With every technological advance, the everyday realities of a radiologist’s work change. “There is a constant need to stay informed because our field is on the forefront of technological advances, and we have to stay abreast of those changing technologies,” says Courtney M. Tomblinson, MD, neuroradiology fellow at Vanderbilt University Medical Center in Nashville, Tenn. “It can be challenging when every day there is a new machine or technique or imaging sequence.”
Before the advent of PACS, reports were typed from scratch, signed, and taken to the referring physician by hand. As advancements have shortened report turnaround times, this technology also brings an expectation of timeliness from referring physicians that does not always take into account the human behind the machine. As radiologists point out, immediate responsiveness is not always possible or preferred. “If you feel
you have to get everything done right away, you are going to live in a state of unease and discomfort,” says Richard B. Gunderman, MD, PhD, FACR, chancellor’s professor of radiology at the Indiana University School of Medicine.
On top of the stress these expectations impose on the radiologist, they also may lead to subpar reports. “Quicker turnaround doesn’t always equate to a quality report,” says Kerri Vincenti MD, chief radiology resident at Pennsylvania Hospital in Philadelphia. “If a referring physician has a specific question about a time-sensitive report, it is not unreasonable to ask a radiologist to take a look, but they have to understand that there are limitations.”
In addition to the advancing technologies within the radiology field itself, the changing digital landscape at large has meant that discussions are shifting to social media platforms. Social media has completely changed the way information is disseminated. Now that texts, emails, and social media notifications follow many radiologists home, it is even more critical to make informed choices about the return on investment associated
with each information input.
“I do think that one of the contributors to burnout is the sense that ‘I am paddling as fast as I can and getting farther and farther behind, that I am just drowning in a sea of information,’” says Gunderman. “While we may have added a lot more resources vying for our attention we still only have a limited number of hours in the day, so it’s placing a premium on our ability to discern what is really worth knowing.”
Whether it is a monitor or a cell phone screen, radiologists are interacting with technology day in and day out. Although these are critical elements of the job, there are few substitutes for face-to-face interaction with peers when it comes to fostering a positive work experience. “In the information age, we think our most important sources of knowledge are our smart phones or access to the Internet,” says Gunderman. “In fact, what we need more than ever are good mentors, good professional role models, and good educators.”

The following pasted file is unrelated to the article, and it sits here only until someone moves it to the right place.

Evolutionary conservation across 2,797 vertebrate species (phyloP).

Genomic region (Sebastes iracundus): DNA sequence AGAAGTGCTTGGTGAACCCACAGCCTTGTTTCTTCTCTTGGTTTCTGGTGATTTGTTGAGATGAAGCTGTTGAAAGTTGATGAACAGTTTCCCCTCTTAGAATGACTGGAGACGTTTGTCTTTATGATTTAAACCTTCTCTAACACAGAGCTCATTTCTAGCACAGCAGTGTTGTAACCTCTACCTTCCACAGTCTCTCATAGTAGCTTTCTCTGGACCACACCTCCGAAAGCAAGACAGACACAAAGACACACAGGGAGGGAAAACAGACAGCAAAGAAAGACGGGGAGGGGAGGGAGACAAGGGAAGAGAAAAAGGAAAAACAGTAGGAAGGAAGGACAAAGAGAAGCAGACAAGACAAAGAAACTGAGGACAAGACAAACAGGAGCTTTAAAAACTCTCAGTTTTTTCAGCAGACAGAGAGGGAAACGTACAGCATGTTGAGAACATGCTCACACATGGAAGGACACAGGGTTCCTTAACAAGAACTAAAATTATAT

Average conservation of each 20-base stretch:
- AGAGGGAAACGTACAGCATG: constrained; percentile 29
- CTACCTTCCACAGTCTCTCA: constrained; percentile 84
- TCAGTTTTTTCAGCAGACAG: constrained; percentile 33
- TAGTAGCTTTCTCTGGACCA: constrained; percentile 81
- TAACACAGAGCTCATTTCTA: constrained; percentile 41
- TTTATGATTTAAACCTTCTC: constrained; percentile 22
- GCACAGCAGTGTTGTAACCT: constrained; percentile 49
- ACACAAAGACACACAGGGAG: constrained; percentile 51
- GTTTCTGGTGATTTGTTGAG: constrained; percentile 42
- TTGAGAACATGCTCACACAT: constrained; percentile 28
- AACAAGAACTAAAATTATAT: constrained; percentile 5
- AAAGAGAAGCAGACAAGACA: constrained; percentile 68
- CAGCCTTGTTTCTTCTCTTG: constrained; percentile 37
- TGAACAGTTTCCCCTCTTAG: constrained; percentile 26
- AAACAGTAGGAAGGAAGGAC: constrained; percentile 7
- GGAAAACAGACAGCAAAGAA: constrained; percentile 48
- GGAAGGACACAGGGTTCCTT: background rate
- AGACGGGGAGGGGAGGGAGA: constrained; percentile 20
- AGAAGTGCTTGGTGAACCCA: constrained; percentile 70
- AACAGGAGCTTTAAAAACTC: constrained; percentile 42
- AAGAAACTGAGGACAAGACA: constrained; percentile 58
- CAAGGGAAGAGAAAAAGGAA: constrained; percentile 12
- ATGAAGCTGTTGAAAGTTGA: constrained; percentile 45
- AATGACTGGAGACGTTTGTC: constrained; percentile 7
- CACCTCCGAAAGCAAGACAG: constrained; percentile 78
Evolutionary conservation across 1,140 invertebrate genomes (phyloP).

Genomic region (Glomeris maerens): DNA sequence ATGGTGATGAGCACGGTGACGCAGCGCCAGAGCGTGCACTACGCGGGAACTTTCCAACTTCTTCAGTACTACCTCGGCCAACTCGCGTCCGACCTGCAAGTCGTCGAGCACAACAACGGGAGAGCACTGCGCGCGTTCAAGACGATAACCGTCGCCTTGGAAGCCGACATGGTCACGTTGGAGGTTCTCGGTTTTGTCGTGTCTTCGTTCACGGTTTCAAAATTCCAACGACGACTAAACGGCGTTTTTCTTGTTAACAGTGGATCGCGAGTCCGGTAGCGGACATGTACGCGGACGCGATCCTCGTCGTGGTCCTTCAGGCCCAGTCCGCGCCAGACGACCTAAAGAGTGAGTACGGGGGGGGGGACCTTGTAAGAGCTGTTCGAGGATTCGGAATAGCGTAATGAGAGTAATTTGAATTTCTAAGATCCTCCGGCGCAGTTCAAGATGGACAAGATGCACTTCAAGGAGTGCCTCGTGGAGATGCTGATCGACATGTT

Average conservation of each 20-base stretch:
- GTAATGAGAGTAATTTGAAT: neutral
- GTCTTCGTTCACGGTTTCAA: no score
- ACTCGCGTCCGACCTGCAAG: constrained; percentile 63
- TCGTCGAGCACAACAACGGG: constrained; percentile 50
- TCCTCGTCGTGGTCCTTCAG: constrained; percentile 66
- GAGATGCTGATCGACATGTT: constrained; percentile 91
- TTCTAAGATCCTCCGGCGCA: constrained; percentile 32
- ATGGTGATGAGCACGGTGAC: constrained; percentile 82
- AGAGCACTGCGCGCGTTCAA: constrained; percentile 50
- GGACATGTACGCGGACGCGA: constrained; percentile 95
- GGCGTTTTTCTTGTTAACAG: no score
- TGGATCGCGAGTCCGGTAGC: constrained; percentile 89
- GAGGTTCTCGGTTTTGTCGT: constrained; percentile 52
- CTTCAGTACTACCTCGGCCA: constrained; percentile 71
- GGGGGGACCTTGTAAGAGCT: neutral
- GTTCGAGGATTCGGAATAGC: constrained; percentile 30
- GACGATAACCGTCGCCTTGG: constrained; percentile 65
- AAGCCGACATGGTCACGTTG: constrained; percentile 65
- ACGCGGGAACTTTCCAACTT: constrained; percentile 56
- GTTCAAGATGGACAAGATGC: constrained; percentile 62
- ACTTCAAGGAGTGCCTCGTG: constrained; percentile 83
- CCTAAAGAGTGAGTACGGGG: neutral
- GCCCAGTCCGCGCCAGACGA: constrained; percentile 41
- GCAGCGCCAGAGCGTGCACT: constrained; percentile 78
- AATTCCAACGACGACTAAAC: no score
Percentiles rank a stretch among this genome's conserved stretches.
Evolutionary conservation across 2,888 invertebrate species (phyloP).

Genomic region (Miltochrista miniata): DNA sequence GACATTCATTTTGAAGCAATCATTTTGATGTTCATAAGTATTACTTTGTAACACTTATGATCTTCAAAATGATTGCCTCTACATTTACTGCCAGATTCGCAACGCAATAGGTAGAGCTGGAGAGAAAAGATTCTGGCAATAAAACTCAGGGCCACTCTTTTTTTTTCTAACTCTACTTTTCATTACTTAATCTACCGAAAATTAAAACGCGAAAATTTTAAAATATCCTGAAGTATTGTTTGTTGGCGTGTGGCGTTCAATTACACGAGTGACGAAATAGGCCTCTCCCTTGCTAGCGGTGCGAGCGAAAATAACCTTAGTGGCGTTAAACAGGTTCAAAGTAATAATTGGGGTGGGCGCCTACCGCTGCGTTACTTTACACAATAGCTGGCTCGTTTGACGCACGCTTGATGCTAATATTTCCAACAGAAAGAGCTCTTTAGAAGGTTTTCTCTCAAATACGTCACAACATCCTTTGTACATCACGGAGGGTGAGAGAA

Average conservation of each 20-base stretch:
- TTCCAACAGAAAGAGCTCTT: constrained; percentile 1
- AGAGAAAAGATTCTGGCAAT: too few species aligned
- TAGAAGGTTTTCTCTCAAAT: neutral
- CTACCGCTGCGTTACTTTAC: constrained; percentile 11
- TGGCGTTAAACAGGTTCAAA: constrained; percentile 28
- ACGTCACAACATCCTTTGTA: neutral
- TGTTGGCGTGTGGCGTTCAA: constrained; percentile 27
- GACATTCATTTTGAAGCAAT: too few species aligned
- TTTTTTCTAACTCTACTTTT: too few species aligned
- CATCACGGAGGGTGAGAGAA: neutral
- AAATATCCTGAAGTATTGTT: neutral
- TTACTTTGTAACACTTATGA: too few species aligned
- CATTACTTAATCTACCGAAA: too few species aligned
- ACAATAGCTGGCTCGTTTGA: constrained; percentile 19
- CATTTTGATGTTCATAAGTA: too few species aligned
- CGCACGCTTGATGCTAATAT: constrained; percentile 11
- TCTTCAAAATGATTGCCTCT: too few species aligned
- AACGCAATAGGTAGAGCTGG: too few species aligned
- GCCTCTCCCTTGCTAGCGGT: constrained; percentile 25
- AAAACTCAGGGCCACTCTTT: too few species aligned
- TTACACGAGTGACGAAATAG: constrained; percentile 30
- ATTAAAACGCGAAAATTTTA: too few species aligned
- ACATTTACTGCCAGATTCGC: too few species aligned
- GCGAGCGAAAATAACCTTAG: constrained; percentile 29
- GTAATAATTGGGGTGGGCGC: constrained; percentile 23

By Ivana Rihter, freelance writer, ACR Press
1. Gunderman RB. Information Overload. J Am Coll Radiol. 2006; 3:7(495–497). Accessed Oct. 18, 2018. Available at bit.ly/InfoOverload_JACR.
"White House Leadership Fellowship
Awarded to Radiologist"
Michelle L. Dorsey, MD, is pictured in the Eisenhower Executive Office Building
with Richard Skokowski, a White House Leadership Development Program Fellow.
Michelle L. Dorsey, MD, chief of radiology at the Phoenix Veterans Affairs (VA) Health System, has been named a recipient of the White House Leadership Fellowship. Dorsey, the first VA physician fellow, will spend a year in Washington, D.C., working in the White House Office of Management and Budget to provide programmatic leadership for the federal government’s customer experience cross-agency priority goal. According to Dorsey, “This fellowship will prepare me to develop transformative, collaborative programs that can make a genuine difference in the lives of veterans. In particular, I anticipate that my work in ‘customer experience’ will translate into actionable initiatives here in Phoenix to enhance veterans’ satisfaction with the delivery of care.”
To renew: click the button above and sign in to your SCBT-MR account. After signing in, hit “Pay Open Orders” to add your 2019 membership to your shopping cart. For help signing in, please email email@example.com
SCBT-MR is trying to increase the society's out reach of and involve more members in society information. The communications committee hopes to use social media to create a space where members can stay up to date, and connect on society news. As well as learn from recent research and members can share and discuss relevant materials. Follow us, and interact with the various posts. The more interaction on the social media pages, the boarder viewership.